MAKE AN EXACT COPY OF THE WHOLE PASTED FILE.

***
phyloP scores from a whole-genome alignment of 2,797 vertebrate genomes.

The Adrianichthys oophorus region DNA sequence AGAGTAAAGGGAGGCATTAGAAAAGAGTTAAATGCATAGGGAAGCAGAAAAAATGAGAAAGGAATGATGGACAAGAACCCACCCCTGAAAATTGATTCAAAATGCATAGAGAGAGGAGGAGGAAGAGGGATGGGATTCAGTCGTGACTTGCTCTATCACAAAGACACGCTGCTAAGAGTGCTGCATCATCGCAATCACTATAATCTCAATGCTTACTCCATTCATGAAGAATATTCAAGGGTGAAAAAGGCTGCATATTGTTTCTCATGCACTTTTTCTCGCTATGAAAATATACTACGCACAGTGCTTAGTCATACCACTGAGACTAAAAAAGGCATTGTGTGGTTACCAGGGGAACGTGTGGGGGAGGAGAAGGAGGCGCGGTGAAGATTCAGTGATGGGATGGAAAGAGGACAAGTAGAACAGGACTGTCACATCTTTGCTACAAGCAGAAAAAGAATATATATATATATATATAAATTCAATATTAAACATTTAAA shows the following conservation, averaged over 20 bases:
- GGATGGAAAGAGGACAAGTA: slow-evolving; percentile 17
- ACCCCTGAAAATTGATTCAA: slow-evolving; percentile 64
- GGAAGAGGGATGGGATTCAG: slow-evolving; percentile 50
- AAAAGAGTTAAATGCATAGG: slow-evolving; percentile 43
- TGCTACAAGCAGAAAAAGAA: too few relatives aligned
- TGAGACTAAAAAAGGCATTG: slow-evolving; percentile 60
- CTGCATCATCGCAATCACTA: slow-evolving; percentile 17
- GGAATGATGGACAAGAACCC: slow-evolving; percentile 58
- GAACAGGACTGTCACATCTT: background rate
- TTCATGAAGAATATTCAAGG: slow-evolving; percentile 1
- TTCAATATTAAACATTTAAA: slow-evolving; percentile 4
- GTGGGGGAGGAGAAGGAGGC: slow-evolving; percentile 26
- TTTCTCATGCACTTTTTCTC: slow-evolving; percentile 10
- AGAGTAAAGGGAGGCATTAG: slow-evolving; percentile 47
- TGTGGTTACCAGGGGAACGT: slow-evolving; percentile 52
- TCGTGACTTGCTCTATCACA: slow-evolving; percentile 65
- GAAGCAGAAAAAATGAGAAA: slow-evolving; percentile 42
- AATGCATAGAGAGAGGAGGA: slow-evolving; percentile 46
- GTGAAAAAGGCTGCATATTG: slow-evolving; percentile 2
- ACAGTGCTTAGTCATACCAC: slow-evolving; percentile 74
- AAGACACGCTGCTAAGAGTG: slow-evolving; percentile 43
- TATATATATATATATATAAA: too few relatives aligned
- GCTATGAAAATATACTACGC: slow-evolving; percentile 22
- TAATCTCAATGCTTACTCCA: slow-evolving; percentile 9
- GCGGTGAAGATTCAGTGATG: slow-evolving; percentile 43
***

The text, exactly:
phyloP scores from a whole-genome alignment of 2,797 vertebrate genomes.

The Adrianichthys oophorus region DNA sequence AGAGTAAAGGGAGGCATTAGAAAAGAGTTAAATGCATAGGGAAGCAGAAAAAATGAGAAAGGAATGATGGACAAGAACCCACCCCTGAAAATTGATTCAAAATGCATAGAGAGAGGAGGAGGAAGAGGGATGGGATTCAGTCGTGACTTGCTCTATCACAAAGACACGCTGCTAAGAGTGCTGCATCATCGCAATCACTATAATCTCAATGCTTACTCCATTCATGAAGAATATTCAAGGGTGAAAAAGGCTGCATATTGTTTCTCATGCACTTTTTCTCGCTATGAAAATATACTACGCACAGTGCTTAGTCATACCACTGAGACTAAAAAAGGCATTGTGTGGTTACCAGGGGAACGTGTGGGGGAGGAGAAGGAGGCGCGGTGAAGATTCAGTGATGGGATGGAAAGAGGACAAGTAGAACAGGACTGTCACATCTTTGCTACAAGCAGAAAAAGAATATATATATATATATATAAATTCAATATTAAACATTTAAA shows the following conservation, averaged over 20 bases:
- GGATGGAAAGAGGACAAGTA: slow-evolving; percentile 17
- ACCCCTGAAAATTGATTCAA: slow-evolving; percentile 64
- GGAAGAGGGATGGGATTCAG: slow-evolving; percentile 50
- AAAAGAGTTAAATGCATAGG: slow-evolving; percentile 43
- TGCTACAAGCAGAAAAAGAA: too few relatives aligned
- TGAGACTAAAAAAGGCATTG: slow-evolving; percentile 60
- CTGCATCATCGCAATCACTA: slow-evolving; percentile 17
- GGAATGATGGACAAGAACCC: slow-evolving; percentile 58
- GAACAGGACTGTCACATCTT: background rate
- TTCATGAAGAATATTCAAGG: slow-evolving; percentile 1
- TTCAATATTAAACATTTAAA: slow-evolving; percentile 4
- GTGGGGGAGGAGAAGGAGGC: slow-evolving; percentile 26
- TTTCTCATGCACTTTTTCTC: slow-evolving; percentile 10
- AGAGTAAAGGGAGGCATTAG: slow-evolving; percentile 47
- TGTGGTTACCAGGGGAACGT: slow-evolving; percentile 52
- TCGTGACTTGCTCTATCACA: slow-evolving; percentile 65
- GAAGCAGAAAAAATGAGAAA: slow-evolving; percentile 42
- AATGCATAGAGAGAGGAGGA: slow-evolving; percentile 46
- GTGAAAAAGGCTGCATATTG: slow-evolving; percentile 2
- ACAGTGCTTAGTCATACCAC: slow-evolving; percentile 74
- AAGACACGCTGCTAAGAGTG: slow-evolving; percentile 43
- TATATATATATATATATAAA: too few relatives aligned
- GCTATGAAAATATACTACGC: slow-evolving; percentile 22
- TAATCTCAATGCTTACTCCA: slow-evolving; percentile 9
- GCGGTGAAGATTCAGTGATG: slow-evolving; percentile 43